HK legal organ queries PCA's arbitration jurisdiction over South China Sea disputes
Updated: 2016-06-17 07:07
HONG KONG - A Hong Kong legal organization has queried the jurisdiction of the Permanent Court of Arbitration (PCA) in The Hague to deal with an arbitration initiated unilaterally by the Philippines against China over the South China Sea disputes, citing the factual and legal errors of the case.
Daniel R. Fung, chairman of the Hong Kong-based Asia Pacific Institute of International Law (APIIL) receives interview by Xinhua June 16, 2016. [Photo/Xinhua]
Daniel R. Fung, chairman of the Hong Kong-based Asia Pacific Institute of International Law (APIIL), told Xinhua on Thursday that such an arbitration involving sovereignty issues should not be handled by PCA under the framework of the United Nations Convention on the Law of the Sea (UNCLOS).
On June 6, 2016, the APIIL submitted an amicus curiae (friend of the court) brief on the arbitration initiated by the Philippines to the tribunal. The brief was endorsed by several solicitors and legal experts from China's Hong Kong, Britain and Australia.
Citing a lot of international cases, the legal document addresses two key issues: jurisdiction of PCA to determine the Philippines' 15 submissions of the arbitration and justiciability of the issues raised in the submissions.
Fung, a renowned senior counsel in China's Hong Kong, said in an interview with Xinhua on Thursday that PCA has obviously overlooked the two issues.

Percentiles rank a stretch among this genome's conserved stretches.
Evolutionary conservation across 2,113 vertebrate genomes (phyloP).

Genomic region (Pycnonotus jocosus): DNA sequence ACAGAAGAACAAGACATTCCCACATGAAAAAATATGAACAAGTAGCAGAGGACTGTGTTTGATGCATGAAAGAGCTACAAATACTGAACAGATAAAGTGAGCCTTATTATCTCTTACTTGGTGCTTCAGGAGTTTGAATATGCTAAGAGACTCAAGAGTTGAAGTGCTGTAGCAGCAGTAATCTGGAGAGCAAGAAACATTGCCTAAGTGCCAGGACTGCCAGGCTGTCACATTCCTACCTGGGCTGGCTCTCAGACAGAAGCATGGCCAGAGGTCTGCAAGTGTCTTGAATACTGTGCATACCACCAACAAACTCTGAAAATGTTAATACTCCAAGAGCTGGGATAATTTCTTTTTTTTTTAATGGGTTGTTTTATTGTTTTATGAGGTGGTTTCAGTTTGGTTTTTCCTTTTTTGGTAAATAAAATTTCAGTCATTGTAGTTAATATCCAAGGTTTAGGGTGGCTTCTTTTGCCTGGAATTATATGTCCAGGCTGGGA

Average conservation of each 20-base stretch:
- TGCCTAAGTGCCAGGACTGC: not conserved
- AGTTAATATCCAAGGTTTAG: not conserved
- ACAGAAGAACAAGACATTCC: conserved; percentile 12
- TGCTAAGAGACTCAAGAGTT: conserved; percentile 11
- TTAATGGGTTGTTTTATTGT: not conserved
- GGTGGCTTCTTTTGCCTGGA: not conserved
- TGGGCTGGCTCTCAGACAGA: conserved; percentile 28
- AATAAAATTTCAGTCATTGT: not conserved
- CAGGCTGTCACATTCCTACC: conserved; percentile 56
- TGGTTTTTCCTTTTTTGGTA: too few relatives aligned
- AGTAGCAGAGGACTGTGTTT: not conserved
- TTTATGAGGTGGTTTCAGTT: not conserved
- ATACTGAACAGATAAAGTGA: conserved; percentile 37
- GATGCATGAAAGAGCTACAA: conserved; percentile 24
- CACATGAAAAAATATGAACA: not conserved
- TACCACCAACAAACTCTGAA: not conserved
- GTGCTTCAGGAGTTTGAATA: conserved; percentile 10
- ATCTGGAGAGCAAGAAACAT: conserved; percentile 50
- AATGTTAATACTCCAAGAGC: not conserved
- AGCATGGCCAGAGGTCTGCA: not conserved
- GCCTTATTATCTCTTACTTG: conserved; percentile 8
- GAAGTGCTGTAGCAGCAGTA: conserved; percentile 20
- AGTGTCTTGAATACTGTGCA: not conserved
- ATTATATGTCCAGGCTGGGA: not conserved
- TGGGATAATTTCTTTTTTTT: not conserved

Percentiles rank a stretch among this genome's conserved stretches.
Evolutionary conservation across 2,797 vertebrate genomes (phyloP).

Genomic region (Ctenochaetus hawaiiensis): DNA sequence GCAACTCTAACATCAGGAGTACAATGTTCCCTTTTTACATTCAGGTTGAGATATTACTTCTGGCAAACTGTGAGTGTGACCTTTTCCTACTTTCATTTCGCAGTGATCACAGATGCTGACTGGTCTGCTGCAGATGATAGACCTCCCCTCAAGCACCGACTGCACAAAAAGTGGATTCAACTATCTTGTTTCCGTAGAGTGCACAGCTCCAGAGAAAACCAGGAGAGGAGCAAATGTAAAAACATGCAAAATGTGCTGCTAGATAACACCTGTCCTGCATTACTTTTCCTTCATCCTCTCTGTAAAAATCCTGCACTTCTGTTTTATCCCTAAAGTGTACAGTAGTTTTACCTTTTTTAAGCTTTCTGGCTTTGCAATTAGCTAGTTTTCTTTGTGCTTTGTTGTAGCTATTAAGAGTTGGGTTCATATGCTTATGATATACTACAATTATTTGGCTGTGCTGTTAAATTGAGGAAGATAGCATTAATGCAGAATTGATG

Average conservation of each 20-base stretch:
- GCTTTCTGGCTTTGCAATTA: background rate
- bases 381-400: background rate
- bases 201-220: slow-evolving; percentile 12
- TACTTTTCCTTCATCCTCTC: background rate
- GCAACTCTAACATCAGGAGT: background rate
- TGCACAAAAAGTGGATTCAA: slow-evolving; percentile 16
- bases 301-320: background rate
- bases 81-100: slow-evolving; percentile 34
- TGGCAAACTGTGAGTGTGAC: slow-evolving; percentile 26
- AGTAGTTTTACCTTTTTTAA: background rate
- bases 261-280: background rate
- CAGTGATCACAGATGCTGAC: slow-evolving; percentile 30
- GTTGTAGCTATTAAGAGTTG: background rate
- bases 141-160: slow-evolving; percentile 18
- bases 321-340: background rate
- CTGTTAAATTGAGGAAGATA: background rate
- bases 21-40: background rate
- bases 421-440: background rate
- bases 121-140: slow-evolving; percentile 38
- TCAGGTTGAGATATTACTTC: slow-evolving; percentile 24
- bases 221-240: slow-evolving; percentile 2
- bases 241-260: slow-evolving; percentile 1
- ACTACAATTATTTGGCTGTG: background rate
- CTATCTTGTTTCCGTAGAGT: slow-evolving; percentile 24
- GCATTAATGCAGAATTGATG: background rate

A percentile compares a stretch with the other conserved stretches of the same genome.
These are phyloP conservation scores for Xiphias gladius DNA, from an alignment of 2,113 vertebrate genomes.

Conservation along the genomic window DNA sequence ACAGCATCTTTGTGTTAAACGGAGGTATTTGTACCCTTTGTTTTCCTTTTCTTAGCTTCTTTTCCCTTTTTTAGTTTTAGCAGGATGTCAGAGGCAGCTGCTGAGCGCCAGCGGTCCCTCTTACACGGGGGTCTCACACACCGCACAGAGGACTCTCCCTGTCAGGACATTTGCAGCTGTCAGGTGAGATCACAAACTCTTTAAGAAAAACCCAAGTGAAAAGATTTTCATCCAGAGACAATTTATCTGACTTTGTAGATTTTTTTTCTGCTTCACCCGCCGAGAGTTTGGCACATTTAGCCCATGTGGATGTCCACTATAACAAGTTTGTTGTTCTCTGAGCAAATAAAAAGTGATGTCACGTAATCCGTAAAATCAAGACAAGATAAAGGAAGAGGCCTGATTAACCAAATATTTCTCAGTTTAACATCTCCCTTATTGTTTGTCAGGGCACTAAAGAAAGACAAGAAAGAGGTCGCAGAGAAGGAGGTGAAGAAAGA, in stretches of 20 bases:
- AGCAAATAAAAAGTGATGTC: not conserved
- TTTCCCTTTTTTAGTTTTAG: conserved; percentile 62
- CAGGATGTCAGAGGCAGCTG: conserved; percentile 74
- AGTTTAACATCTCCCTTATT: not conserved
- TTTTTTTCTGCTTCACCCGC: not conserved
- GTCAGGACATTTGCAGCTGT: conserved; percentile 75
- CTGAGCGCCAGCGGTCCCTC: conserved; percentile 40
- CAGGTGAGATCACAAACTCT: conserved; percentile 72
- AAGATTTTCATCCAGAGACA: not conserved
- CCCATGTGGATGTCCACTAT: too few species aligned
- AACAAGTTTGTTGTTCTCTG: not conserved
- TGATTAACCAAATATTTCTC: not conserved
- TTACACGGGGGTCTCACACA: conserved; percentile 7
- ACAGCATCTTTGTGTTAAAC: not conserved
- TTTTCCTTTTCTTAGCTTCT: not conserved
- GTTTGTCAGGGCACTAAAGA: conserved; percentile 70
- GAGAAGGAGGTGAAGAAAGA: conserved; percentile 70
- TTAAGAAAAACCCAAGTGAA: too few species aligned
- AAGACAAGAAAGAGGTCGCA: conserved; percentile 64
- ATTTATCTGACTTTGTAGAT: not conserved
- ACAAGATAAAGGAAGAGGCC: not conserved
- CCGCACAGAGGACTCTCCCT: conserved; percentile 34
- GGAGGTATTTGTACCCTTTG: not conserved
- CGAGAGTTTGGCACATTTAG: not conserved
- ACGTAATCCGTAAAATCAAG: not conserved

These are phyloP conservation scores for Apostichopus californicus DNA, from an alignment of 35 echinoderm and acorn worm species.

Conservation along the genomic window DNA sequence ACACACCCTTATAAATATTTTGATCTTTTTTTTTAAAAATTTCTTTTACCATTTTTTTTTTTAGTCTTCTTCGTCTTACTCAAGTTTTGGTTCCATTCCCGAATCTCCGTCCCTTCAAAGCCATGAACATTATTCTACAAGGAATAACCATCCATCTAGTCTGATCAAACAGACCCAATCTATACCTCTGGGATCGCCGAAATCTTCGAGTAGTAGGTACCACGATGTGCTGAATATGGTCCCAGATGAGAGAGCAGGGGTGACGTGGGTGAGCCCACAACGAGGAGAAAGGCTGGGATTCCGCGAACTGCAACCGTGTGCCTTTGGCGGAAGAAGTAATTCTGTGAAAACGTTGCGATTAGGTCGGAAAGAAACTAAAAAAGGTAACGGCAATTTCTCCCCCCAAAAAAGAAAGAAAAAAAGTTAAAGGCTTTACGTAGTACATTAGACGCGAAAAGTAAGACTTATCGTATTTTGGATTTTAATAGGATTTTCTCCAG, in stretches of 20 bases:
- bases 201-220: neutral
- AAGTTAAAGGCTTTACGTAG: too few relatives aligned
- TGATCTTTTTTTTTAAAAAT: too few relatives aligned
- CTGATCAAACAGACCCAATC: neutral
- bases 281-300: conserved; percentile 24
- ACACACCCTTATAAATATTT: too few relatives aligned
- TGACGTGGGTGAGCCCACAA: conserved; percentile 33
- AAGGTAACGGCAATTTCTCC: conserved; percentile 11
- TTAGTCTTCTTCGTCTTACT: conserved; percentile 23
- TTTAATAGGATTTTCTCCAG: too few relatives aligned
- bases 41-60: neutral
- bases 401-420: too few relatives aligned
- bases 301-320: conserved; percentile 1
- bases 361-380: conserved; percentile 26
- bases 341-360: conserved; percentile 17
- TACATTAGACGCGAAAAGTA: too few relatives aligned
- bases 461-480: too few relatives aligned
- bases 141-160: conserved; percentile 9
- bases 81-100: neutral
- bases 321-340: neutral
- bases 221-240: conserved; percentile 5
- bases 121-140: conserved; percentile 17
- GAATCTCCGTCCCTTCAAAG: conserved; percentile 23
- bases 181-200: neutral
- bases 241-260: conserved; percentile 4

Fung said the South China Sea disputes should be handled through diplomatic and political negotiations rather than an arbitration, especially they should not be handled under the UNCLOS.
"As friend of the court, our motivation to intervene is to maintain the perfection of the International Law system and the perfection of the arbitration tribunal which is one of the instruments of the system," Fung said.
"We are unwilling to see the international law system being jeopardized or its reputation being damaged," he said.
According to Fung, PCA has the responsibility to respond to the amicus curiae brief and the APIIL has requested an oral argument at PCA. However, PCA has not responded to the brief.
The Philippines unilaterally initiated arbitration proceedings to the Hague-based PCA against China over the South China Sea disputes in 2013. PCA ruled in 2015 that it has the jurisdiction over the case, taking up seven of the 15 submissions made by Manila.
The Chinese government has reiterated its non-acceptance and non-participation stance in the case.
The Chinese Ministry of Foreign Affairs said in its statement issued on June 8 that China has all along stood for peacefully settling territorial and maritime delimitation disputes through negotiations with states directly concerned on the basis of respecting historical facts and in accordance with the International law.
On issues concerning territorial sovereignty and maritime delimitation, China never accepts any recourse to third party settlement, or any means of dispute settlement that is imposed on it, the statement said.
An amicus curiae (literally, friend of the court) is someone as a third party to a case and offers information that bears on the case but who has not been solicited by any of the parties to assist a court. This may take the form of legal opinion or testimony and is a way to introduce concerns ensuring that the possibly broad legal effects of a court decision will not depend solely on the parties directly involved in the case.